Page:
His new book, Selling the Dream, presents the darker side of our national pastime, while also attempting to explain our eternal obsession with it. We caught up with the Hockey News columnist and all-around puck nut to discuss post-lockout play, Don Cherry’s big mouth, and why your kid is not, repeat not, the next Wayne Gretzky.
In the intro to your book, you say that hockey in Canada needs to be saved from itself. Can you explain?
We’ve seen a real change in the whole landscape of minor hockey. It’s less about enjoying yourself and having fun. It’s more about creating elite players, and about pressure, and a lot of money. It’s really become a very exclusive club. I find that a little bit troubling.
You talk about how Bobby Orr spent his childhood playing hockey for fun on frozen lakes in his hometown, whereas today that kid would have a personal trainer, an agent, and tens or hundreds of thousands of dollars invested in him by the time he reached his tweens.
Exactly. The career that Bobby Orr had—I’m not sure if it’s few and far between now or totally non-existent. If he were playing in this era, he’d have teams from the Greater Toronto hockey leagues trying to recruit him; he’d have agents trying to recruit him. People would have been talking about him from the time he was 13 years old.
With all of the obsessing over training and dedication and investment, are people forgetting about the concept of pure talent?
Talent is still an enormous factor, but people have been conditioned to believe that if you just put in the hours, it’s going to happen. Some of this stems from Malcolm Gladwell’s book Outliers and his 10,000 hours theory—that if you spend 10,000 hours doing something, you’re going to be an expert. When it comes to hockey and most sports, I think that’s a lot of rubbish. Some people have natural gifts that just make it easier or more conducive for them to have a career. And if you lack certain physical gifts, no amount of hard work is going to allow you to overcome that.
I’m always surprised by how many people you hear saying that they have a son or a nephew or a kid in their neighbourhood who is “the next Gretzky.”
Right. And the people who are telling you that—the odds that that kid will play even a single game in the NHL are astronomically infinitesimal. Wayne Gretzky is the greatest player ever to play the game. For anyone to think that their kid, or someone they know, is going to duplicate his ability is beyond absurd.
Is there someone feeding them this idea, this next-Gretzky myth?
I don’t know if it’s next-Gretzky, but there are definitely people who stand to gain a lot by keeping the dream alive and by convincing parents that all they have to do is spend the money and do the hard work and good things will happen.
Do you see a lot of parents forcing their own dreams on their kids? You know, some dad whose own NHL dreams fell through?
It’s not something you can put a number on, but when you’ve got a seven- or eight-year-old kid on a skating treadmill, or taking 2,000 shots a month, let’s just say I can’t imagine it’s the kid who is coming up with those things.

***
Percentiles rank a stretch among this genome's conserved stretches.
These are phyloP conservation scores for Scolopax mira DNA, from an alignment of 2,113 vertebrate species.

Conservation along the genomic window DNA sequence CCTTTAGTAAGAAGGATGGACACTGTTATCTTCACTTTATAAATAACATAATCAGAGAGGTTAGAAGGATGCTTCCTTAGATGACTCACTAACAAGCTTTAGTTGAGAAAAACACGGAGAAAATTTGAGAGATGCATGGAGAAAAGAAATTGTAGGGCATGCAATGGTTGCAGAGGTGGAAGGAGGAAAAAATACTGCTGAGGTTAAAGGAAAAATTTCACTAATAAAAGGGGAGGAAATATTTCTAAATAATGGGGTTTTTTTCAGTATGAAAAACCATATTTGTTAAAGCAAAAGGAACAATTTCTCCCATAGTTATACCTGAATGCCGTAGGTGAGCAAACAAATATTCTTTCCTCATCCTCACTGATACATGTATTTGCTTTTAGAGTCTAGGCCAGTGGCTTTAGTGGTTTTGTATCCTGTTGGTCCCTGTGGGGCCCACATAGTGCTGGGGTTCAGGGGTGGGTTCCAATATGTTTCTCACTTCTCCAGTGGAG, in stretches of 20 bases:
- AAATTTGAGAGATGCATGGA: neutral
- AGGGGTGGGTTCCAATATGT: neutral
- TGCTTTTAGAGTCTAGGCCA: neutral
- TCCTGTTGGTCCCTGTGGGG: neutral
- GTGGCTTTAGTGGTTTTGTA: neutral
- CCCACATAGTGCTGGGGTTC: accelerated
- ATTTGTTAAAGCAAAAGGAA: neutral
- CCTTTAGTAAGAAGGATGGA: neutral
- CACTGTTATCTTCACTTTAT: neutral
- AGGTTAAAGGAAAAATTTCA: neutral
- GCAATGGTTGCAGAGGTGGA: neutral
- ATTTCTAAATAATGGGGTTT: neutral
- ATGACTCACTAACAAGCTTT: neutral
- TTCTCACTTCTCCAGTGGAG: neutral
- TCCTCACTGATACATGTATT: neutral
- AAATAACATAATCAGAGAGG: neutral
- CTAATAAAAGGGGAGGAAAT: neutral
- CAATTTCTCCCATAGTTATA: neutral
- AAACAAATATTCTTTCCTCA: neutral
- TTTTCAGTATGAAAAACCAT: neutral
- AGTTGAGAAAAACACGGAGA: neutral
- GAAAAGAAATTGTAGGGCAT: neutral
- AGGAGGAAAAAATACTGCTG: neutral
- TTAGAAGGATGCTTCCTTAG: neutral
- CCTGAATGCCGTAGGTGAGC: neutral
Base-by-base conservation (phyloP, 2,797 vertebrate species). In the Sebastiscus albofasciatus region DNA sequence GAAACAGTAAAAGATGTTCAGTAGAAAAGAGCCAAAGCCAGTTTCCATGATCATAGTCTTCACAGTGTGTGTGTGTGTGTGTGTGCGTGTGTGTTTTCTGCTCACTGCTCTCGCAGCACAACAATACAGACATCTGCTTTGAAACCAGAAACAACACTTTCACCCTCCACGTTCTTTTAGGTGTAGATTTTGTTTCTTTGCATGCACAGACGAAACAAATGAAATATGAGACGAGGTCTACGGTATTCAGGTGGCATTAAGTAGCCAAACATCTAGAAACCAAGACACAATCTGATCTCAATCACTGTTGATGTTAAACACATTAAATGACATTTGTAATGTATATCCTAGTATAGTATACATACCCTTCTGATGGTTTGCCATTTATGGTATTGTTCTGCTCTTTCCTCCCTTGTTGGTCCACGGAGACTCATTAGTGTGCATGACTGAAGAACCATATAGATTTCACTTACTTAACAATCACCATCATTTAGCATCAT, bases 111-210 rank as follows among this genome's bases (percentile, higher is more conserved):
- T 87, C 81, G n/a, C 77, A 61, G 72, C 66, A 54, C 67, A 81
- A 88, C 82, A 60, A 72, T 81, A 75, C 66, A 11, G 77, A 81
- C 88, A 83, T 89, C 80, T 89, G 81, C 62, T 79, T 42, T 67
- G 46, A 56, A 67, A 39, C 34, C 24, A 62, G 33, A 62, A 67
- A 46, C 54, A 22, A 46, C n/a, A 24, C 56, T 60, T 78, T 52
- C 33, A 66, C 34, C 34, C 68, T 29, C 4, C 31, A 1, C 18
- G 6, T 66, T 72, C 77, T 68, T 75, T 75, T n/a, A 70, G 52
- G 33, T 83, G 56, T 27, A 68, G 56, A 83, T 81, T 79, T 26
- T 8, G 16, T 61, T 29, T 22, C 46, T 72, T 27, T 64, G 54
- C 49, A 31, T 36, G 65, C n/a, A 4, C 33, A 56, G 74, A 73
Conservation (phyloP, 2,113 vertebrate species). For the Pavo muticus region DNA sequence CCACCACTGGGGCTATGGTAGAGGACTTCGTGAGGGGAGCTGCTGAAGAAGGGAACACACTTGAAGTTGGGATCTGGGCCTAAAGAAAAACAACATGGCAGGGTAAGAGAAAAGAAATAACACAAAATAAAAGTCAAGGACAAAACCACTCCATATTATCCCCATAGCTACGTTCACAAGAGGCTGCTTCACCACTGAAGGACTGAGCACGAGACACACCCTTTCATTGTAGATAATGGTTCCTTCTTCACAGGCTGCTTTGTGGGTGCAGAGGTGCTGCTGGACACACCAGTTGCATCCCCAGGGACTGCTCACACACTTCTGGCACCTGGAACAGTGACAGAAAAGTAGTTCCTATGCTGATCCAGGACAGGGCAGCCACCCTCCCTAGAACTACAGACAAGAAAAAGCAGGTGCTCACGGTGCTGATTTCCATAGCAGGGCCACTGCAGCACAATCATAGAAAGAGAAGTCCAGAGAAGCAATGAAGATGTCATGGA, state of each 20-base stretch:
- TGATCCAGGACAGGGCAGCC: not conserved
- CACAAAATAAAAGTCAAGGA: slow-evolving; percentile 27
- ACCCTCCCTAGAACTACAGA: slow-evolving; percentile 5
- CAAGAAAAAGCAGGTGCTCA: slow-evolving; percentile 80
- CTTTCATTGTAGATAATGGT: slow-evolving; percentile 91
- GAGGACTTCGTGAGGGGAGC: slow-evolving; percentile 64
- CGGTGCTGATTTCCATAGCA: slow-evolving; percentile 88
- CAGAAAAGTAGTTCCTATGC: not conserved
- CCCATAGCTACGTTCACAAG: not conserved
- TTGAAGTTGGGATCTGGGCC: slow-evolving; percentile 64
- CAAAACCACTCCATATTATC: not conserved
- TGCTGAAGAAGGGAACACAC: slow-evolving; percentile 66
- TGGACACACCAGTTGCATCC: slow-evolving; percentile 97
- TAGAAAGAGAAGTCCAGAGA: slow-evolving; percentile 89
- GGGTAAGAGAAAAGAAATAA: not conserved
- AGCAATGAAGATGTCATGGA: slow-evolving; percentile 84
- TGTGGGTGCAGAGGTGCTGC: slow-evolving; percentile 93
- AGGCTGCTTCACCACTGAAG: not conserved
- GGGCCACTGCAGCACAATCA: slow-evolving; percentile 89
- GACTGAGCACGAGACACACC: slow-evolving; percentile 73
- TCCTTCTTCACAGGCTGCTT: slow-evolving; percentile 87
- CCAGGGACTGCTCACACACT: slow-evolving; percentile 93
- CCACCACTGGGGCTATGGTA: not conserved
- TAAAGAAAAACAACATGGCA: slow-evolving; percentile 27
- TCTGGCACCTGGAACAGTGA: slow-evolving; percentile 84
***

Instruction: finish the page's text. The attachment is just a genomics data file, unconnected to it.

Your own son is playing hockey now. What level is he at?
He’s playing house-league hockey and he’s a goalie. Of course, he would love to be able to play at the triple-A level and be an elite player, and what I tell him is, “You know what—in 20 years, you guys are all going to be playing in the same beer league together.”
You say in your book that no parent ever signs their kid up for hockey thinking, “My son’s not going to make the NHL.” So are you the exception?
Hey, I would love for my kid to play in the NHL. I’m just a lot more grounded in reality because of what I do.
Where do you see the future of hockey in Canada going in terms of our shifting cultural demographic?
Canada will always produce elite players. That won’t be a problem, but I worry about what’s happening to the numbers in terms of the kids who are playing hockey for fun. Where are the fans going to be coming from? The future beer-league players? I live in Scarborough, a city of 600,000 people, and there is one outdoor rink, which is obviously going to affect the game at a grassroots level.
Speaking of fans, are you surprised by how little the lockout seems to have affected fan loyalty?
Not even a little bit. It was supposed to be different this time around. People were saying that they’d really had it with the NHL and they weren’t coming back, but now we see that attendance is up, television viewing is up. I think it speaks to the loyalty—hockey fans really are the most devoted in the world.
My theory is that it’s like family as opposed to friends. You don’t even have to like your team, but there’s this overriding sense of loyalty.
Right. Like that saying: You can pick your friends, but you can’t pick your family.
And you can spend the whole time yelling at the TV, yelling at the players, yelling at the coach, but you’re not going anywhere.
That’s right. It’s like a covenant and it’s passed down from generation to generation.
Earlier this week, Don Cherry criticized Oilers rookie Nail Yakupov for doing a Tom Cruise in Risky Business–style victory slide across the ice. Cherry called him an idiot. Do you agree?
I disagree with almost everything Don Cherry says, and this is no exception. We haven’t had hockey for three months and this is what people were talking about! Can’t we just enjoy the game and enjoy a 19-year-old kid who scores his first goal in the NHL and celebrate it rather than finding something negative? I don’t get it.
Favourite Toronto rink?
Orr or Gretzky?
Wings or pizza?
Best pump-up song?
“Would I Lie to You,” by the Eurythmics.
Man crush on Guy Lafleur.
Favourite swear word?